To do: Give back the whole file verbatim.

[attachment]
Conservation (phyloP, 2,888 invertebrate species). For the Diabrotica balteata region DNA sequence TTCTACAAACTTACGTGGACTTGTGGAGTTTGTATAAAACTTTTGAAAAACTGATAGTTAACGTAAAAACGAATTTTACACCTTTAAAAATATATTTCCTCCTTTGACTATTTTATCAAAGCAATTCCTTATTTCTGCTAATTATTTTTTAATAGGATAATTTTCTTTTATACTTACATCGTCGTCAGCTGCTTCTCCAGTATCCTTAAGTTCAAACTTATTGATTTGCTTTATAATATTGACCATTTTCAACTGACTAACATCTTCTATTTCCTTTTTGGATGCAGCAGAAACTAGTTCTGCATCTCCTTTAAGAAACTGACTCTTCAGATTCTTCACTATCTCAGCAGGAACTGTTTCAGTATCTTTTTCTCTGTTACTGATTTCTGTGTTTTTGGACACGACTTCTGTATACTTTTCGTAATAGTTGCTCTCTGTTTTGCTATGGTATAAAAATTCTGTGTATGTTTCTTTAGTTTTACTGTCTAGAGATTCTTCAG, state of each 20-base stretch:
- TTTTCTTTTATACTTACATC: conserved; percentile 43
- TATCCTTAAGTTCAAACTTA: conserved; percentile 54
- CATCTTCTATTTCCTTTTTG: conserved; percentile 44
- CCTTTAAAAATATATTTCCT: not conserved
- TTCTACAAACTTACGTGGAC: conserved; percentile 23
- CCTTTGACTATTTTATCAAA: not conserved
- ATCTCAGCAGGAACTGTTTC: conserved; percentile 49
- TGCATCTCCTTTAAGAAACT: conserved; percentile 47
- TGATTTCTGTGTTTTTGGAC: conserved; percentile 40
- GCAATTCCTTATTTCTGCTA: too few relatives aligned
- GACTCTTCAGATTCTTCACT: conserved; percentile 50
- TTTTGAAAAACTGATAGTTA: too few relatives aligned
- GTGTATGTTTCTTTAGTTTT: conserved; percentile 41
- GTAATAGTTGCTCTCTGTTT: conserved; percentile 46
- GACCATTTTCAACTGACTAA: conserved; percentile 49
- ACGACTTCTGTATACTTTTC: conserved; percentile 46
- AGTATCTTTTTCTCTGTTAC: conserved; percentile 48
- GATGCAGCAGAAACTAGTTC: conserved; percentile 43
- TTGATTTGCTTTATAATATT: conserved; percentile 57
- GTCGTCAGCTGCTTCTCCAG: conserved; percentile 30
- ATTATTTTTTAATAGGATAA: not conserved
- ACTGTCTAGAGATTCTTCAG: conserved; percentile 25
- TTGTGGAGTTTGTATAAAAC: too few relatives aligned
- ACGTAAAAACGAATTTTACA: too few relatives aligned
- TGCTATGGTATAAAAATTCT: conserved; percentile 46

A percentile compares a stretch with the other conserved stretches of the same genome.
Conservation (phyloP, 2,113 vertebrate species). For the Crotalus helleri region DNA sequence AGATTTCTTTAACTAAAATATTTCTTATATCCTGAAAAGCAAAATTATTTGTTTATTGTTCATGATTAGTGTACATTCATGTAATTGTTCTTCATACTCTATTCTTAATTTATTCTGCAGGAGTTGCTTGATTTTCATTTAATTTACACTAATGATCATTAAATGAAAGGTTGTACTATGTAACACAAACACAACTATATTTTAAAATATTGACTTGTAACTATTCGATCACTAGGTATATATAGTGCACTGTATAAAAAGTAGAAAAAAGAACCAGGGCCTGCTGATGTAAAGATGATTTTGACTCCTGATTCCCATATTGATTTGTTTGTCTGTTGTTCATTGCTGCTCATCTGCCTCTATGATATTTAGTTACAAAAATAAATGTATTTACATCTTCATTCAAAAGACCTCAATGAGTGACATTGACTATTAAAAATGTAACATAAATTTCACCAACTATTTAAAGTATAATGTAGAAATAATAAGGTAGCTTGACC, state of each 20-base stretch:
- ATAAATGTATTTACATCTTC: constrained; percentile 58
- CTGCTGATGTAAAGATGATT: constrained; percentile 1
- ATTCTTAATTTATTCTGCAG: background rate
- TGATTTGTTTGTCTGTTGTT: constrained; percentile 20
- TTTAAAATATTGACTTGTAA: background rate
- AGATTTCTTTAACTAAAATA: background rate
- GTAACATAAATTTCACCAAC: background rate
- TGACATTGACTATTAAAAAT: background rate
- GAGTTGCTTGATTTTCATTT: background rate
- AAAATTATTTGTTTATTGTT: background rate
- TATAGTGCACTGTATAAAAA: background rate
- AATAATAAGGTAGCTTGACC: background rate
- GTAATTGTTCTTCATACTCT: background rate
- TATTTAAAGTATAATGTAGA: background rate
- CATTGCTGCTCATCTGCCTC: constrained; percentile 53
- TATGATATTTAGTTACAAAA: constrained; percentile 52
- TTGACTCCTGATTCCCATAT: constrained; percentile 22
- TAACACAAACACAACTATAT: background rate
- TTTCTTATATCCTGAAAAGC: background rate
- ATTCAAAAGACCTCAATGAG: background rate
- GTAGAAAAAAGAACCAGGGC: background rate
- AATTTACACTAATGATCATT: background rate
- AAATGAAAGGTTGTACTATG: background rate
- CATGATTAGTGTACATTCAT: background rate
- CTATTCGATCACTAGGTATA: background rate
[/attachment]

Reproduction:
Conservation (phyloP, 2,888 invertebrate species). For the Diabrotica balteata region DNA sequence TTCTACAAACTTACGTGGACTTGTGGAGTTTGTATAAAACTTTTGAAAAACTGATAGTTAACGTAAAAACGAATTTTACACCTTTAAAAATATATTTCCTCCTTTGACTATTTTATCAAAGCAATTCCTTATTTCTGCTAATTATTTTTTAATAGGATAATTTTCTTTTATACTTACATCGTCGTCAGCTGCTTCTCCAGTATCCTTAAGTTCAAACTTATTGATTTGCTTTATAATATTGACCATTTTCAACTGACTAACATCTTCTATTTCCTTTTTGGATGCAGCAGAAACTAGTTCTGCATCTCCTTTAAGAAACTGACTCTTCAGATTCTTCACTATCTCAGCAGGAACTGTTTCAGTATCTTTTTCTCTGTTACTGATTTCTGTGTTTTTGGACACGACTTCTGTATACTTTTCGTAATAGTTGCTCTCTGTTTTGCTATGGTATAAAAATTCTGTGTATGTTTCTTTAGTTTTACTGTCTAGAGATTCTTCAG, state of each 20-base stretch:
- TTTTCTTTTATACTTACATC: conserved; percentile 43
- TATCCTTAAGTTCAAACTTA: conserved; percentile 54
- CATCTTCTATTTCCTTTTTG: conserved; percentile 44
- CCTTTAAAAATATATTTCCT: not conserved
- TTCTACAAACTTACGTGGAC: conserved; percentile 23
- CCTTTGACTATTTTATCAAA: not conserved
- ATCTCAGCAGGAACTGTTTC: conserved; percentile 49
- TGCATCTCCTTTAAGAAACT: conserved; percentile 47
- TGATTTCTGTGTTTTTGGAC: conserved; percentile 40
- GCAATTCCTTATTTCTGCTA: too few relatives aligned
- GACTCTTCAGATTCTTCACT: conserved; percentile 50
- TTTTGAAAAACTGATAGTTA: too few relatives aligned
- GTGTATGTTTCTTTAGTTTT: conserved; percentile 41
- GTAATAGTTGCTCTCTGTTT: conserved; percentile 46
- GACCATTTTCAACTGACTAA: conserved; percentile 49
- ACGACTTCTGTATACTTTTC: conserved; percentile 46
- AGTATCTTTTTCTCTGTTAC: conserved; percentile 48
- GATGCAGCAGAAACTAGTTC: conserved; percentile 43
- TTGATTTGCTTTATAATATT: conserved; percentile 57
- GTCGTCAGCTGCTTCTCCAG: conserved; percentile 30
- ATTATTTTTTAATAGGATAA: not conserved
- ACTGTCTAGAGATTCTTCAG: conserved; percentile 25
- TTGTGGAGTTTGTATAAAAC: too few relatives aligned
- ACGTAAAAACGAATTTTACA: too few relatives aligned
- TGCTATGGTATAAAAATTCT: conserved; percentile 46

A percentile compares a stretch with the other conserved stretches of the same genome.
Conservation (phyloP, 2,113 vertebrate species). For the Crotalus helleri region DNA sequence AGATTTCTTTAACTAAAATATTTCTTATATCCTGAAAAGCAAAATTATTTGTTTATTGTTCATGATTAGTGTACATTCATGTAATTGTTCTTCATACTCTATTCTTAATTTATTCTGCAGGAGTTGCTTGATTTTCATTTAATTTACACTAATGATCATTAAATGAAAGGTTGTACTATGTAACACAAACACAACTATATTTTAAAATATTGACTTGTAACTATTCGATCACTAGGTATATATAGTGCACTGTATAAAAAGTAGAAAAAAGAACCAGGGCCTGCTGATGTAAAGATGATTTTGACTCCTGATTCCCATATTGATTTGTTTGTCTGTTGTTCATTGCTGCTCATCTGCCTCTATGATATTTAGTTACAAAAATAAATGTATTTACATCTTCATTCAAAAGACCTCAATGAGTGACATTGACTATTAAAAATGTAACATAAATTTCACCAACTATTTAAAGTATAATGTAGAAATAATAAGGTAGCTTGACC, state of each 20-base stretch:
- ATAAATGTATTTACATCTTC: constrained; percentile 58
- CTGCTGATGTAAAGATGATT: constrained; percentile 1
- ATTCTTAATTTATTCTGCAG: background rate
- TGATTTGTTTGTCTGTTGTT: constrained; percentile 20
- TTTAAAATATTGACTTGTAA: background rate
- AGATTTCTTTAACTAAAATA: background rate
- GTAACATAAATTTCACCAAC: background rate
- TGACATTGACTATTAAAAAT: background rate
- GAGTTGCTTGATTTTCATTT: background rate
- AAAATTATTTGTTTATTGTT: background rate
- TATAGTGCACTGTATAAAAA: background rate
- AATAATAAGGTAGCTTGACC: background rate
- GTAATTGTTCTTCATACTCT: background rate
- TATTTAAAGTATAATGTAGA: background rate
- CATTGCTGCTCATCTGCCTC: constrained; percentile 53
- TATGATATTTAGTTACAAAA: constrained; percentile 52
- TTGACTCCTGATTCCCATAT: constrained; percentile 22
- TAACACAAACACAACTATAT: background rate
- TTTCTTATATCCTGAAAAGC: background rate
- ATTCAAAAGACCTCAATGAG: background rate
- GTAGAAAAAAGAACCAGGGC: background rate
- AATTTACACTAATGATCATT: background rate
- AAATGAAAGGTTGTACTATG: background rate
- CATGATTAGTGTACATTCAT: background rate
- CTATTCGATCACTAGGTATA: background rate